COLUMBIA — Columbia's own little train now has it's own little depot. Except — it's not so little.
The Columbia City Council voted unanimously Monday to buy the building — an 83,000-square-foot warehouse at 6501 Brown Station Road that serves the COLT Railroad and several local industries — for more than $2.5 million.
The warehouse, essentially a depot where freight is loaded and unloaded from trains, is substantial. It has the floor space of 1 1/2 football fields, a 30-ton overhead crane to lift freight from trains that pull directly into the building and 15 loading docks to allow trucks to pull right up to the building to receive freight.
Until recently, the warehouse was run by ADS Logistics, a national company that manages similar facilities across the country. But the company's strong ties to the auto industry contributed to financial troubles in 2009.
In April, the city was notified that ADS had defaulted on its contract. By September, the city had taken over operations and hired two former ADS employees to staff the warehouse. The city also began paying the rent.
The warehouse was built and owned by Transmodal Facility LLC — a company created by Prost Builders of Jefferson City. The city's contract with the company left it on the hook for the lease with an option to buy the building outright in the event of operator default.
Vaughn Prost owns and manages Transmodal LLC. Prost said Tuesday that when the contract was written in 2003, nobody expected the operator to go bankrupt.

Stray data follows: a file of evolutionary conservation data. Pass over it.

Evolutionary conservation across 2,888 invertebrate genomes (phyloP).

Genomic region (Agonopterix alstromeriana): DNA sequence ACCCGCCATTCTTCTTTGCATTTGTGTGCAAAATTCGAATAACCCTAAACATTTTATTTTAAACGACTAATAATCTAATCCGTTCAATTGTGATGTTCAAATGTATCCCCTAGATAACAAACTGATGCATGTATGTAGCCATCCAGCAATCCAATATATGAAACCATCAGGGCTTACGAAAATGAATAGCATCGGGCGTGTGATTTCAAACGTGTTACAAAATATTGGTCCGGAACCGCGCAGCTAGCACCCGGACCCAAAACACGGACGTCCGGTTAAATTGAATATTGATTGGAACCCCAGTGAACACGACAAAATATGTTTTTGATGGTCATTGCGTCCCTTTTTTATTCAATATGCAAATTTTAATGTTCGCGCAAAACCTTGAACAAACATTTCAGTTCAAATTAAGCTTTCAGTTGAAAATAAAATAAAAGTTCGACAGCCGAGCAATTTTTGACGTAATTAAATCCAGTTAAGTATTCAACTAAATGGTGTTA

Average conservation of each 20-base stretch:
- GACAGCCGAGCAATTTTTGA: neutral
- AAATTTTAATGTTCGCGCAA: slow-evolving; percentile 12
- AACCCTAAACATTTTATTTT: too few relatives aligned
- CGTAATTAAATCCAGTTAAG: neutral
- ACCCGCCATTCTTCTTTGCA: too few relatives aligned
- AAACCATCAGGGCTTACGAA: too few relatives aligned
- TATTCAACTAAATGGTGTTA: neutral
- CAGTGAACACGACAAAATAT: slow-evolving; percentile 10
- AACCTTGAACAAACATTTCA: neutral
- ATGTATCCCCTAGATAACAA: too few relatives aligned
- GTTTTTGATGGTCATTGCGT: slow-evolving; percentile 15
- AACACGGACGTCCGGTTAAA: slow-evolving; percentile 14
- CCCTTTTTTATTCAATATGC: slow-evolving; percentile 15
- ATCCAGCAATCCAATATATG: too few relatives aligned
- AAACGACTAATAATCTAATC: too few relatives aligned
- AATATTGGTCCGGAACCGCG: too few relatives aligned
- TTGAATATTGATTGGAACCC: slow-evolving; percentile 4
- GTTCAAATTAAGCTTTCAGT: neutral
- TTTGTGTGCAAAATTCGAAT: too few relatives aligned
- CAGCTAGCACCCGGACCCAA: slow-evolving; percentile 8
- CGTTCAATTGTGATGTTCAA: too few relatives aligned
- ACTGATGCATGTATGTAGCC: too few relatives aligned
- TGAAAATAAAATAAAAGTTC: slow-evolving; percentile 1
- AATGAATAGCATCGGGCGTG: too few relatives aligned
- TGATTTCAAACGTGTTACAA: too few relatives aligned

"ADS's bankruptcy is due to Chrysler and GM's bankruptcy," he said. "That bankruptcy ricochets right down to Columbia."
When ADS pulled out, the city and Transmodal both made efforts to find another operator. The city distributed a request for proposals, and Transmodal even hired a broker to help with the search. A new operator has not been found.
City Manager Bill Watkins said Tuesday that although the building's purchase was an unplanned cost, he thinks it's good business.
"The thing was making money before the economy went south," he said. "I believe the transload facility will be a money maker in the future, particularly since we've lowered some of the operating costs by purchasing it."
The city of Columbia has owned the COLT railroad since 1987, when Norfolk Southern ceased operations on the line. The city has operated the railroad ever since.
The railroad delivers coal to Columbia's Municipal Power Plant, as well as to several local businesses who receive freight off the line. Materials that make their way to Columbia on the COLT include lumber, chemicals, petroleum, metals and electrical machinery.
Connie Kacprowicz, spokeswoman for the Columbia Water and Light Department, said nine companies contract with the city to use the warehouse.
Many clients, such as Honeywell and Mid-City Lumber, are located on the line and receive freight directly to their doors. Clients not located along the tracks can have freight shipped to the warehouse, where it can then be loaded onto trucks.
Watkins said the warehouse will help the city increase traffic on the COLT by providing another set of services.
"Those services are bringing heavy materials in by train," he said, "which is in many cases the cheapest long-haul way to transport stuff."
Now that the city has approved the building's purchase, it can either continue to operate the facility on its own or try to find an operator. Watkins said Tuesday that he'd like to see another operator take over.
As for the two former ADS employees handling all of the work now: "I think that anybody that came in would want to seriously consider keeping those people on board," Watkins said.